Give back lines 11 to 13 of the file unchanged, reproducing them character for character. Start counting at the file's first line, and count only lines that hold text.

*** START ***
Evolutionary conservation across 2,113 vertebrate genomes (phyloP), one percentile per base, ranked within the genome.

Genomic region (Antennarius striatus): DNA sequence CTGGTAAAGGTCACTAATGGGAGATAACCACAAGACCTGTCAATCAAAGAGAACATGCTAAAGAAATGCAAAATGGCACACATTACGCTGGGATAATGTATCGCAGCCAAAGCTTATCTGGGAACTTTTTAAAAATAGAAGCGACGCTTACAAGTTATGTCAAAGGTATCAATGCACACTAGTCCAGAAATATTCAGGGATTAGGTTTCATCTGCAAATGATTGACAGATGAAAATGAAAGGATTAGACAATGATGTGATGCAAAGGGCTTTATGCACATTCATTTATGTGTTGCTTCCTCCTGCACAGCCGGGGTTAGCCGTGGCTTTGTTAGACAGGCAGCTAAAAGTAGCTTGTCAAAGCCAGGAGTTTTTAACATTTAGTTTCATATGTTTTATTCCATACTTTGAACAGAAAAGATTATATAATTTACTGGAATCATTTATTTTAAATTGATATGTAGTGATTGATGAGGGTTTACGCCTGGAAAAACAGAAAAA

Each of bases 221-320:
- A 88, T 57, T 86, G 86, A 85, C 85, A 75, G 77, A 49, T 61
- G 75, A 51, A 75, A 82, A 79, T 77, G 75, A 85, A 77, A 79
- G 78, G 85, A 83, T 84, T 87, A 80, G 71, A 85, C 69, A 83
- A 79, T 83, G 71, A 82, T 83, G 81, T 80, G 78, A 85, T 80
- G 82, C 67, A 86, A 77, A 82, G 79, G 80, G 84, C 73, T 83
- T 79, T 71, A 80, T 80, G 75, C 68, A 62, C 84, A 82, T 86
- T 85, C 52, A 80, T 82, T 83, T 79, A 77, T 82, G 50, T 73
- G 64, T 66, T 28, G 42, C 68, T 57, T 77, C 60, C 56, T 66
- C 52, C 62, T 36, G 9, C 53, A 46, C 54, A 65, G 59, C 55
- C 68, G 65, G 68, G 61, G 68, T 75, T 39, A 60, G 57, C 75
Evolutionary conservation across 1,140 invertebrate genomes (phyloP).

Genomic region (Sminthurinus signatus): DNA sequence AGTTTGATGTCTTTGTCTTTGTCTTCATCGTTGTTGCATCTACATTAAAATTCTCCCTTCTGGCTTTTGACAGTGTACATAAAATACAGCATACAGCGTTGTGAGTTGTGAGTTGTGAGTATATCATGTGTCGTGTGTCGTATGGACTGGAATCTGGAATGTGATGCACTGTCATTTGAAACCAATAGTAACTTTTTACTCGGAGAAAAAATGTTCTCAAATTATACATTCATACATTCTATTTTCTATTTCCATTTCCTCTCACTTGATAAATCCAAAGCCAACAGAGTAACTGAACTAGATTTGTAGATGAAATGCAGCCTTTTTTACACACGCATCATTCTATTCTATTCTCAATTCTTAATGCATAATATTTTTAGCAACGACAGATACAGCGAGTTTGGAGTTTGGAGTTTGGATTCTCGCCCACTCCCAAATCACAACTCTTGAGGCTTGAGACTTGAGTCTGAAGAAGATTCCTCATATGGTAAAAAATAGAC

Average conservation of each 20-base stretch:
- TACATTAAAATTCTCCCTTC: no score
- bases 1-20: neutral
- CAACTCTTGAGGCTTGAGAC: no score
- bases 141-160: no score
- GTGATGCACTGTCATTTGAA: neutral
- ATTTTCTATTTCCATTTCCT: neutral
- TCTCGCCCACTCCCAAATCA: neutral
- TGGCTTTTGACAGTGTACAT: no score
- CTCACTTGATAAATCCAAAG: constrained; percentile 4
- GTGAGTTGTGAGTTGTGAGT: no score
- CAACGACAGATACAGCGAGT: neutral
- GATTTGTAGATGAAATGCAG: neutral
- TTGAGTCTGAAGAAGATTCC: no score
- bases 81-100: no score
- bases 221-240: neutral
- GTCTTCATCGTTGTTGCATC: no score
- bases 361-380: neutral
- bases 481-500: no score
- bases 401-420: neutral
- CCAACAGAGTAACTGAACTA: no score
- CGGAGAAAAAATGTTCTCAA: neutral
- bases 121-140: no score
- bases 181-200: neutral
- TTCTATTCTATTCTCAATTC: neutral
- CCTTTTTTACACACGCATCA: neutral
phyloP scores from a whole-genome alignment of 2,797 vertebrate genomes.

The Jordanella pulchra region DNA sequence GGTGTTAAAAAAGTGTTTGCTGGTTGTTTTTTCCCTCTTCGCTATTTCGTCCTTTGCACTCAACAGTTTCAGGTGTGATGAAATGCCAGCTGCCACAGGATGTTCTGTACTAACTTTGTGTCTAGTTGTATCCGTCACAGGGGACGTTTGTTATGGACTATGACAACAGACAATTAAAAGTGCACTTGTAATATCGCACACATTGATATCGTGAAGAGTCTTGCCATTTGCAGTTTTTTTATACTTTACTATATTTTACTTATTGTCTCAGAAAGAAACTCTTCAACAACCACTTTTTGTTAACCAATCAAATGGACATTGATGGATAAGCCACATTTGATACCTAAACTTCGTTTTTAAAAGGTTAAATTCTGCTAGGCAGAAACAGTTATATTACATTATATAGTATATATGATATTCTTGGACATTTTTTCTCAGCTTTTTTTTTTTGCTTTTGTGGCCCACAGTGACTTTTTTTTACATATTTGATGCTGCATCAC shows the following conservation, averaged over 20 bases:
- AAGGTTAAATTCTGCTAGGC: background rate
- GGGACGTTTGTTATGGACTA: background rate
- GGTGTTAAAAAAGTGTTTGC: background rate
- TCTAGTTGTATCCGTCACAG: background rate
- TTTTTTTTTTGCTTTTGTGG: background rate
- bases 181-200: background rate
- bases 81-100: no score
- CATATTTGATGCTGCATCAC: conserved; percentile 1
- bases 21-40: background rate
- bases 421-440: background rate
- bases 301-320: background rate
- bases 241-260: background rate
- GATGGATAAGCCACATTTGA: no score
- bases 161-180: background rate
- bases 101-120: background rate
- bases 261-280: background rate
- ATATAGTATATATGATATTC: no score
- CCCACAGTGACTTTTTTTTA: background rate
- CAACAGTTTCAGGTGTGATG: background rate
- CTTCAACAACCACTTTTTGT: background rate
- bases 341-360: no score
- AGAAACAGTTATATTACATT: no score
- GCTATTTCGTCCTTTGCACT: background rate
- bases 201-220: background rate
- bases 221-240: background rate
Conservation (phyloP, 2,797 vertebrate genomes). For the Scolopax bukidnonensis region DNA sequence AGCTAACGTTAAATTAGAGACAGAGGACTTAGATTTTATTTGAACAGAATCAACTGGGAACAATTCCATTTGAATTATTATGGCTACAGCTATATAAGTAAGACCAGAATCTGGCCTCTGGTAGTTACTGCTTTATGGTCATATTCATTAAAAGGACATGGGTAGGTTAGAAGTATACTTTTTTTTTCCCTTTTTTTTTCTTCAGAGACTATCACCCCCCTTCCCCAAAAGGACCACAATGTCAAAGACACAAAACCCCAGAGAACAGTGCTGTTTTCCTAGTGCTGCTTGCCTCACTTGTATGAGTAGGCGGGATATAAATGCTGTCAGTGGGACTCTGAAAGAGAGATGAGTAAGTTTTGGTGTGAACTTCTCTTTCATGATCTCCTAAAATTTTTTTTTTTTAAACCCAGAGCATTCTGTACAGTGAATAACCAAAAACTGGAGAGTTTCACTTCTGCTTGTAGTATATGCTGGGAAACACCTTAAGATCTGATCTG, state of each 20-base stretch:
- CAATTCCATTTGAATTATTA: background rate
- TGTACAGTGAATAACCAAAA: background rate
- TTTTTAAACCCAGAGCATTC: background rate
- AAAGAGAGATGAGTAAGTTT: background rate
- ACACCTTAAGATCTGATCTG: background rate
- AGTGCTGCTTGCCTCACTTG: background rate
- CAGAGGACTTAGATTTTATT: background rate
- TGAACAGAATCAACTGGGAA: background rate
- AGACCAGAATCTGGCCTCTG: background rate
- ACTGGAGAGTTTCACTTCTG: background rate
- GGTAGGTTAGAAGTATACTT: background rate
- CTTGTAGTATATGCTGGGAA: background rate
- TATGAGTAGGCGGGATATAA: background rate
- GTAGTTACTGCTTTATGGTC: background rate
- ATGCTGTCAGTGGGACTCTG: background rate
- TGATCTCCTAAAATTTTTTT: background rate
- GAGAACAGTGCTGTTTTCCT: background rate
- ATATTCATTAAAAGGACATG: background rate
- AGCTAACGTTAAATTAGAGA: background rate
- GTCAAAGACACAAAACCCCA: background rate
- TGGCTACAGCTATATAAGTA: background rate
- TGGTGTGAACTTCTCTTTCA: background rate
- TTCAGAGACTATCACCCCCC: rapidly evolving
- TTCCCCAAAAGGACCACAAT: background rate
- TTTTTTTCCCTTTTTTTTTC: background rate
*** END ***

- G 64, T 66, T 28, G 42, C 68, T 57, T 77, C 60, C 56, T 66
- C 52, C 62, T 36, G 9, C 53, A 46, C 54, A 65, G 59, C 55
- C 68, G 65, G 68, G 61, G 68, T 75, T 39, A 60, G 57, C 75